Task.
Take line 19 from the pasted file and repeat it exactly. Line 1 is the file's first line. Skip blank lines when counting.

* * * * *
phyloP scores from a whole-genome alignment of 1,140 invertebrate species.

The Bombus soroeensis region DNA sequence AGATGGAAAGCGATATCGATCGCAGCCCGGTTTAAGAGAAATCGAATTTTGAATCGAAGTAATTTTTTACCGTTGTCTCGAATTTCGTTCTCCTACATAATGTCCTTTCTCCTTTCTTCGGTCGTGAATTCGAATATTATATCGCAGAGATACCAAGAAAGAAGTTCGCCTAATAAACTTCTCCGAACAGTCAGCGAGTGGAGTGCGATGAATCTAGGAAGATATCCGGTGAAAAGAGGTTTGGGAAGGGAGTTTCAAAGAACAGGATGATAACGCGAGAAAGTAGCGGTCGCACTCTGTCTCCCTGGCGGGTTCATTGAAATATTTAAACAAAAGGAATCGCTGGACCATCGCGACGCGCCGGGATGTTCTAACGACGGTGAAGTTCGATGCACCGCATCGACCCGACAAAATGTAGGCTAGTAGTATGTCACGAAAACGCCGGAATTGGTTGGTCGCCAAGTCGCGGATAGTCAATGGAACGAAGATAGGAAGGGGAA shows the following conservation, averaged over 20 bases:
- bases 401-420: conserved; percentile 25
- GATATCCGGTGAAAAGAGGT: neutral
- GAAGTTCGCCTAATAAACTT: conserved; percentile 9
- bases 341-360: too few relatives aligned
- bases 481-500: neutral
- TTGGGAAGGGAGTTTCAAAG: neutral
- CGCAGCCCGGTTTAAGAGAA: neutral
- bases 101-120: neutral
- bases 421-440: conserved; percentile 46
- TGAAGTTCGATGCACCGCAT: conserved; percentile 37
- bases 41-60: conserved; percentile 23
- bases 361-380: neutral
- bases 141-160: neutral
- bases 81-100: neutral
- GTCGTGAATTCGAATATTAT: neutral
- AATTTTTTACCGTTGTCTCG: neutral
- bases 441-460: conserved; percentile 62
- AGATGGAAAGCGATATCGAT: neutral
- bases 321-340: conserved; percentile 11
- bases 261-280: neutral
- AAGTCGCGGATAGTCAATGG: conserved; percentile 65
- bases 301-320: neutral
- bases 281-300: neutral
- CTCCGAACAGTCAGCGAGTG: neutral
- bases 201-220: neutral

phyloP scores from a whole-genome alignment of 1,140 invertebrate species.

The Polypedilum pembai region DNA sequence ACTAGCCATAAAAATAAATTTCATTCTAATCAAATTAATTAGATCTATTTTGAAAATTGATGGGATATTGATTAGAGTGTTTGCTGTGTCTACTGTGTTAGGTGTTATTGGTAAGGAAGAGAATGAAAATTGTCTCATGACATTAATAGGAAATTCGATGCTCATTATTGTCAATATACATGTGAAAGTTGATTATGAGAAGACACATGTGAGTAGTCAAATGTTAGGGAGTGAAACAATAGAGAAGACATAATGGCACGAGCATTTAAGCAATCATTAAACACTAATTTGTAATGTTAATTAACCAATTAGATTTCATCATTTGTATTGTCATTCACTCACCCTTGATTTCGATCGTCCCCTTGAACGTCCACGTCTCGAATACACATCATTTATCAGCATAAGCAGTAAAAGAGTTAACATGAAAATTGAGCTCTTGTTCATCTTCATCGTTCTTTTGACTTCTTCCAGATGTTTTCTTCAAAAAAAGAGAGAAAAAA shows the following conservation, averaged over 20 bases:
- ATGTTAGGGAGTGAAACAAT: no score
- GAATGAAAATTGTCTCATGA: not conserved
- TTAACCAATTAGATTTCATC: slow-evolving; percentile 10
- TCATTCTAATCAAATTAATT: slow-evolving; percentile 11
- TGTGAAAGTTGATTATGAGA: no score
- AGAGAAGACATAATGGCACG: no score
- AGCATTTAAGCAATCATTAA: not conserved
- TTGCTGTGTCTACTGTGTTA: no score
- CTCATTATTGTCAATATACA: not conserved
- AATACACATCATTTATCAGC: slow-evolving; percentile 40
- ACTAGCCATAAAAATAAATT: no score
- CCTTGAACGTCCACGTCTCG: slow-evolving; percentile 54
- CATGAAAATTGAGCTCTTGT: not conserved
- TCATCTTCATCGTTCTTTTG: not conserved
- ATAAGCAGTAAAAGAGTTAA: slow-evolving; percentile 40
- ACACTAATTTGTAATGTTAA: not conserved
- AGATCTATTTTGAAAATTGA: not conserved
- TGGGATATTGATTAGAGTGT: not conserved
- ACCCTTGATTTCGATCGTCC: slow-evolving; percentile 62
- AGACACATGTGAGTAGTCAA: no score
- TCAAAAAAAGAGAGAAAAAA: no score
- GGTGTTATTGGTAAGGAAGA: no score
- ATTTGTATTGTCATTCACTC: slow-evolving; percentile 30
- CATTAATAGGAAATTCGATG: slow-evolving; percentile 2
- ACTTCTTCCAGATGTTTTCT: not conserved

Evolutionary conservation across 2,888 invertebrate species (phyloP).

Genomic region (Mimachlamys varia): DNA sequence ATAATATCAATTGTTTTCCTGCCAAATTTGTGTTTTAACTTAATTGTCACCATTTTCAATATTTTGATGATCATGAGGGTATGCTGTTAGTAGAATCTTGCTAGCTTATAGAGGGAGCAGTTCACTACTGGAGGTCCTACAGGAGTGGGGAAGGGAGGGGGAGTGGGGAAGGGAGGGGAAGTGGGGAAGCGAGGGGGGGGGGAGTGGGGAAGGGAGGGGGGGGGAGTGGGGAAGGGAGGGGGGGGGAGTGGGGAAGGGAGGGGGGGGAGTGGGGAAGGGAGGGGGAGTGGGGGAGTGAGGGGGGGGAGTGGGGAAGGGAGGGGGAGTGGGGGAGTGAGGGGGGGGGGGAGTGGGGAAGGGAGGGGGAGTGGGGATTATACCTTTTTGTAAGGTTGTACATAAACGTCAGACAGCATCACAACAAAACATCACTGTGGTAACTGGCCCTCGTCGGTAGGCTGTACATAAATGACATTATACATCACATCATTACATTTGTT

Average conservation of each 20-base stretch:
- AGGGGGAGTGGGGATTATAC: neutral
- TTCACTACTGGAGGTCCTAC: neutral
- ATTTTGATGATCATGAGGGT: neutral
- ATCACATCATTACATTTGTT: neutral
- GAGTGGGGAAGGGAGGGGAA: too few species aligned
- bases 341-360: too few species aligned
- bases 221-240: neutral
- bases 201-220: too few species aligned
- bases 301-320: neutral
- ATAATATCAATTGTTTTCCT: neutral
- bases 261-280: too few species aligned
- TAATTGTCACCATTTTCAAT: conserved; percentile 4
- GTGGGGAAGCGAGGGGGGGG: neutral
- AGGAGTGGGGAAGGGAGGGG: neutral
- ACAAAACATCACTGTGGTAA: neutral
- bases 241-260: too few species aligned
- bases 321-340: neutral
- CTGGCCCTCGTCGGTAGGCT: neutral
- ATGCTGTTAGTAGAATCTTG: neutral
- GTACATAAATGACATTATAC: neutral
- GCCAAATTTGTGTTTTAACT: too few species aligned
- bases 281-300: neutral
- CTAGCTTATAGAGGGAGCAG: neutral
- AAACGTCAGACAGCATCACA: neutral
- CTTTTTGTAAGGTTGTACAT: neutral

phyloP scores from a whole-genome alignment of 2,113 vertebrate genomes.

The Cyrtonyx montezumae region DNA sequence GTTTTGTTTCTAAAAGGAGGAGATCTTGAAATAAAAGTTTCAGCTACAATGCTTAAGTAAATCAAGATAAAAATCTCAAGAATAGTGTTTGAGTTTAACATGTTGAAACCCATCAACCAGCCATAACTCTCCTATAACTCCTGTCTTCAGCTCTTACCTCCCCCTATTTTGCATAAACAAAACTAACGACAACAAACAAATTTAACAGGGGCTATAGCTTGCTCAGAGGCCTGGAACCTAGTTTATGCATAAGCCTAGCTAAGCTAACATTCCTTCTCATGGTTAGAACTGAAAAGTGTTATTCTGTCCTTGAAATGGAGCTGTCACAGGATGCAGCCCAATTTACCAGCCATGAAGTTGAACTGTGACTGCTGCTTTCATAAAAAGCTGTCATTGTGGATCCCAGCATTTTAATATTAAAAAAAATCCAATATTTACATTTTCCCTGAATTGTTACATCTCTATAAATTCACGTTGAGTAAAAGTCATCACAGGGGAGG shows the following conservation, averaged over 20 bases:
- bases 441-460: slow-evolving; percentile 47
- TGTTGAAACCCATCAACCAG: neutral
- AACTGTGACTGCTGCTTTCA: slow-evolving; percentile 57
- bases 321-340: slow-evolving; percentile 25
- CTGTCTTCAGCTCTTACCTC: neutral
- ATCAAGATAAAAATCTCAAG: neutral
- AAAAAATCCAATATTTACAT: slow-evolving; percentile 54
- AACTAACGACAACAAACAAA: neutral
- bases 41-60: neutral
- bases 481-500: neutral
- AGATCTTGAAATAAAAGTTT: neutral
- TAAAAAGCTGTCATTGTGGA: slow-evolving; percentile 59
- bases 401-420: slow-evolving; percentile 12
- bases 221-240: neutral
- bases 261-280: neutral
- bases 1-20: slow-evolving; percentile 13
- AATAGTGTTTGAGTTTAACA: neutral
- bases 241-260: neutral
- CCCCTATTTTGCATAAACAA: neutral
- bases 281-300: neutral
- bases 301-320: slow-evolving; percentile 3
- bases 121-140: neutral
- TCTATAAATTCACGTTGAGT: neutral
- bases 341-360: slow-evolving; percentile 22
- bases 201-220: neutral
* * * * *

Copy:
- bases 441-460: conserved; percentile 62